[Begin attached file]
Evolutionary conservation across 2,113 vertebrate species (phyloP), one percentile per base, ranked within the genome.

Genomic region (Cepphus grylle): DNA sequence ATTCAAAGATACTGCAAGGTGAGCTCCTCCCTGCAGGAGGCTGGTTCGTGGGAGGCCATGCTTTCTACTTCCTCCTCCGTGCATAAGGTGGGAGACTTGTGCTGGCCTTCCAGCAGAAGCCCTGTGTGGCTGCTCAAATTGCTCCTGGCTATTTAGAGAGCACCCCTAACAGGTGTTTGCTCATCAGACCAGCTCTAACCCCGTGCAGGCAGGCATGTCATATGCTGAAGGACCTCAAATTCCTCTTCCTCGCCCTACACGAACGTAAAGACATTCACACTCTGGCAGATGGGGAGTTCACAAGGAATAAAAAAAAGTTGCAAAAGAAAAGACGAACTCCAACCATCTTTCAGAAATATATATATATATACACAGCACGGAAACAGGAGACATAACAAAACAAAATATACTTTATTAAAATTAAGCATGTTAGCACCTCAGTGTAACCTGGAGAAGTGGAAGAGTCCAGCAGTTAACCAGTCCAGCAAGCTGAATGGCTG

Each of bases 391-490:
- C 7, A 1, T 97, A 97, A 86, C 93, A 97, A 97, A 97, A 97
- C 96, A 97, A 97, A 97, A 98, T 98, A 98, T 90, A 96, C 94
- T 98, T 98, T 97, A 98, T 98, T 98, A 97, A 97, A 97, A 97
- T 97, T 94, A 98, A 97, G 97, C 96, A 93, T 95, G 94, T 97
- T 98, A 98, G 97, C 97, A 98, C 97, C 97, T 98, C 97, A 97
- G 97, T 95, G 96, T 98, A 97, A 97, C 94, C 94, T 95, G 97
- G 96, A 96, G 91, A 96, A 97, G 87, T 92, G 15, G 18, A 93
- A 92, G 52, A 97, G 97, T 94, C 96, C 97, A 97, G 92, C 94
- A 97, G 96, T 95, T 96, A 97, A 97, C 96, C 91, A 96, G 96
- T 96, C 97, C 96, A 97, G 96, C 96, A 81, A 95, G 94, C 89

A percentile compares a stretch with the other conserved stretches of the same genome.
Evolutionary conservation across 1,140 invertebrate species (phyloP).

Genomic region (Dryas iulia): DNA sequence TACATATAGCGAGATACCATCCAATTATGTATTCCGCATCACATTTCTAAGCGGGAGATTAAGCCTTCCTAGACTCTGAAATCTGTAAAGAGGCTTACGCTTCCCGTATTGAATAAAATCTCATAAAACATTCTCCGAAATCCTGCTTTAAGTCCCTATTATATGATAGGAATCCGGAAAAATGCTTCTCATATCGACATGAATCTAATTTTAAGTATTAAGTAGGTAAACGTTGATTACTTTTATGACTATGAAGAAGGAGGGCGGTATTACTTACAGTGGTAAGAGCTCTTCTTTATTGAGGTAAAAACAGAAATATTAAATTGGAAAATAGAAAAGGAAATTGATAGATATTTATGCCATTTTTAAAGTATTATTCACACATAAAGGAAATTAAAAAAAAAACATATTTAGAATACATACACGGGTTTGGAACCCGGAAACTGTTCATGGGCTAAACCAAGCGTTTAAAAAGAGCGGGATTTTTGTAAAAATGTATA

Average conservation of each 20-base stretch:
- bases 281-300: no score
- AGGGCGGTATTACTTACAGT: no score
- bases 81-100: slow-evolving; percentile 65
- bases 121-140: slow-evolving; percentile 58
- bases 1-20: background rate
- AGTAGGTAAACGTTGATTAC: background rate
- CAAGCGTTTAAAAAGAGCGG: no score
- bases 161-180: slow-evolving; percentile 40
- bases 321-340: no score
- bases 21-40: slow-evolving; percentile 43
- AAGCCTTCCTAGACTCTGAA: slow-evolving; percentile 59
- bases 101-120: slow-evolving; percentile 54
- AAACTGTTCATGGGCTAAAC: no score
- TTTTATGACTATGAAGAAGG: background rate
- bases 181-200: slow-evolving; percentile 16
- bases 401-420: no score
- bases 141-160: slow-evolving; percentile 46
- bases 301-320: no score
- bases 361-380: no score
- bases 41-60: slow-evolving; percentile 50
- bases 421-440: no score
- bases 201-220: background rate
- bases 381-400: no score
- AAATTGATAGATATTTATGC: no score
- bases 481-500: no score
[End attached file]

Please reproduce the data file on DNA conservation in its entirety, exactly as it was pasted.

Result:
Evolutionary conservation across 2,113 vertebrate species (phyloP), one percentile per base, ranked within the genome.

Genomic region (Cepphus grylle): DNA sequence ATTCAAAGATACTGCAAGGTGAGCTCCTCCCTGCAGGAGGCTGGTTCGTGGGAGGCCATGCTTTCTACTTCCTCCTCCGTGCATAAGGTGGGAGACTTGTGCTGGCCTTCCAGCAGAAGCCCTGTGTGGCTGCTCAAATTGCTCCTGGCTATTTAGAGAGCACCCCTAACAGGTGTTTGCTCATCAGACCAGCTCTAACCCCGTGCAGGCAGGCATGTCATATGCTGAAGGACCTCAAATTCCTCTTCCTCGCCCTACACGAACGTAAAGACATTCACACTCTGGCAGATGGGGAGTTCACAAGGAATAAAAAAAAGTTGCAAAAGAAAAGACGAACTCCAACCATCTTTCAGAAATATATATATATATACACAGCACGGAAACAGGAGACATAACAAAACAAAATATACTTTATTAAAATTAAGCATGTTAGCACCTCAGTGTAACCTGGAGAAGTGGAAGAGTCCAGCAGTTAACCAGTCCAGCAAGCTGAATGGCTG

Each of bases 391-490:
- C 7, A 1, T 97, A 97, A 86, C 93, A 97, A 97, A 97, A 97
- C 96, A 97, A 97, A 97, A 98, T 98, A 98, T 90, A 96, C 94
- T 98, T 98, T 97, A 98, T 98, T 98, A 97, A 97, A 97, A 97
- T 97, T 94, A 98, A 97, G 97, C 96, A 93, T 95, G 94, T 97
- T 98, A 98, G 97, C 97, A 98, C 97, C 97, T 98, C 97, A 97
- G 97, T 95, G 96, T 98, A 97, A 97, C 94, C 94, T 95, G 97
- G 96, A 96, G 91, A 96, A 97, G 87, T 92, G 15, G 18, A 93
- A 92, G 52, A 97, G 97, T 94, C 96, C 97, A 97, G 92, C 94
- A 97, G 96, T 95, T 96, A 97, A 97, C 96, C 91, A 96, G 96
- T 96, C 97, C 96, A 97, G 96, C 96, A 81, A 95, G 94, C 89

A percentile compares a stretch with the other conserved stretches of the same genome.
Evolutionary conservation across 1,140 invertebrate species (phyloP).

Genomic region (Dryas iulia): DNA sequence TACATATAGCGAGATACCATCCAATTATGTATTCCGCATCACATTTCTAAGCGGGAGATTAAGCCTTCCTAGACTCTGAAATCTGTAAAGAGGCTTACGCTTCCCGTATTGAATAAAATCTCATAAAACATTCTCCGAAATCCTGCTTTAAGTCCCTATTATATGATAGGAATCCGGAAAAATGCTTCTCATATCGACATGAATCTAATTTTAAGTATTAAGTAGGTAAACGTTGATTACTTTTATGACTATGAAGAAGGAGGGCGGTATTACTTACAGTGGTAAGAGCTCTTCTTTATTGAGGTAAAAACAGAAATATTAAATTGGAAAATAGAAAAGGAAATTGATAGATATTTATGCCATTTTTAAAGTATTATTCACACATAAAGGAAATTAAAAAAAAAACATATTTAGAATACATACACGGGTTTGGAACCCGGAAACTGTTCATGGGCTAAACCAAGCGTTTAAAAAGAGCGGGATTTTTGTAAAAATGTATA

Average conservation of each 20-base stretch:
- bases 281-300: no score
- AGGGCGGTATTACTTACAGT: no score
- bases 81-100: slow-evolving; percentile 65
- bases 121-140: slow-evolving; percentile 58
- bases 1-20: background rate
- AGTAGGTAAACGTTGATTAC: background rate
- CAAGCGTTTAAAAAGAGCGG: no score
- bases 161-180: slow-evolving; percentile 40
- bases 321-340: no score
- bases 21-40: slow-evolving; percentile 43
- AAGCCTTCCTAGACTCTGAA: slow-evolving; percentile 59
- bases 101-120: slow-evolving; percentile 54
- AAACTGTTCATGGGCTAAAC: no score
- TTTTATGACTATGAAGAAGG: background rate
- bases 181-200: slow-evolving; percentile 16
- bases 401-420: no score
- bases 141-160: slow-evolving; percentile 46
- bases 301-320: no score
- bases 361-380: no score
- bases 41-60: slow-evolving; percentile 50
- bases 421-440: no score
- bases 201-220: background rate
- bases 381-400: no score
- AAATTGATAGATATTTATGC: no score
- bases 481-500: no score